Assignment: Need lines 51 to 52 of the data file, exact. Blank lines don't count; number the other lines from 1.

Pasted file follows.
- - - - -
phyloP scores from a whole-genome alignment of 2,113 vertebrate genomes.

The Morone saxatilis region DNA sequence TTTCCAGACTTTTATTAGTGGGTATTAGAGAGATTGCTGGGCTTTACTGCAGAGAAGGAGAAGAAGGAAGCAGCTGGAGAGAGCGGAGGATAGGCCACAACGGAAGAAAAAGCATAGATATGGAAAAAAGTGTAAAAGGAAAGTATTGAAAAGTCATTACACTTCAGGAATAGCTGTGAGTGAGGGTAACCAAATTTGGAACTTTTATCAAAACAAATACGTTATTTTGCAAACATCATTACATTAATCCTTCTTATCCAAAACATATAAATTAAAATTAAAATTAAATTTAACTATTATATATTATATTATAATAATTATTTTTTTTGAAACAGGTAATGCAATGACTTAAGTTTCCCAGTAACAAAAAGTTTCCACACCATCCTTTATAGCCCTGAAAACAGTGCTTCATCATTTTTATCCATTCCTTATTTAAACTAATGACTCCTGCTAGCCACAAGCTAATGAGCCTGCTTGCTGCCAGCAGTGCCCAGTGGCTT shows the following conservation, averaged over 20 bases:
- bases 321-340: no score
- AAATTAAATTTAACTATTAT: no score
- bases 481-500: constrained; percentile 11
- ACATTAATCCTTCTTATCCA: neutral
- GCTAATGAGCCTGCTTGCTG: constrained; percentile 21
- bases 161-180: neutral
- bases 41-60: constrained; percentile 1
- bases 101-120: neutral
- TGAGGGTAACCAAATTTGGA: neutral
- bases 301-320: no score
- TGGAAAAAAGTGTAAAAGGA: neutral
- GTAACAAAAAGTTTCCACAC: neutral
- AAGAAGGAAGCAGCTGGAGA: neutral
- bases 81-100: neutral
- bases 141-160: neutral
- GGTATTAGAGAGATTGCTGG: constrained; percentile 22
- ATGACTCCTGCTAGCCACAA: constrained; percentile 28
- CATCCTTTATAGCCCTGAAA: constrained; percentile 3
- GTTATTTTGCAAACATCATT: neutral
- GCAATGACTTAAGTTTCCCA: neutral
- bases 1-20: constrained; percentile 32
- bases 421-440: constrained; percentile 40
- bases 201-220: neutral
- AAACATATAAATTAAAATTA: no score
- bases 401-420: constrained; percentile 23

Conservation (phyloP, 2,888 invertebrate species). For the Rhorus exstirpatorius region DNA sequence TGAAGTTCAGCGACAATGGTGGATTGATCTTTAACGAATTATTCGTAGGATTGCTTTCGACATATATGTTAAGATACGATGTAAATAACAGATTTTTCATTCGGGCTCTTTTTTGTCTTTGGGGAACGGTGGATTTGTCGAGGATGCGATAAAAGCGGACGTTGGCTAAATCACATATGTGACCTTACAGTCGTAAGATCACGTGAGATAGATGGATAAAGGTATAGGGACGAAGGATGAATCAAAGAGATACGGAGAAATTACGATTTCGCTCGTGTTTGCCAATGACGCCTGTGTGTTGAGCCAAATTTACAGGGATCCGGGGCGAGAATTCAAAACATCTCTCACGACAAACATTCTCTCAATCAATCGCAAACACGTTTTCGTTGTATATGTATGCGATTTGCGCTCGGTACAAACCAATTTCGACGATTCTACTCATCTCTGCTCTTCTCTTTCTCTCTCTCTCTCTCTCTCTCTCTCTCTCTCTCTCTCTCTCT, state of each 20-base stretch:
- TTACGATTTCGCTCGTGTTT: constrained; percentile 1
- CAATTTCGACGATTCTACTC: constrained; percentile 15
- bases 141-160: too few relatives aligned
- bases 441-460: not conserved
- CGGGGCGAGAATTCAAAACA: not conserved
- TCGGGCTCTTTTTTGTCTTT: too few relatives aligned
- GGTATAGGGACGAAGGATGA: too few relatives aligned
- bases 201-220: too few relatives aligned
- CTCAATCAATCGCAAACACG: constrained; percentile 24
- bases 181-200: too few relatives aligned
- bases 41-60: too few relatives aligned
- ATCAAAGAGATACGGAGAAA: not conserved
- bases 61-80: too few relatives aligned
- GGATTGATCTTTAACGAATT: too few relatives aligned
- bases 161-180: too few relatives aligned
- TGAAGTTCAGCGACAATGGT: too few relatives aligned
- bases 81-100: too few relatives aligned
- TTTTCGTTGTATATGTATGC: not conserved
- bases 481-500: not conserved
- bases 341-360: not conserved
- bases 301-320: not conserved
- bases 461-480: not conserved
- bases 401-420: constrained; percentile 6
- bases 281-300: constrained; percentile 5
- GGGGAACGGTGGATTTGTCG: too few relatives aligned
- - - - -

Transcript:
- bases 401-420: constrained; percentile 6
- bases 281-300: constrained; percentile 5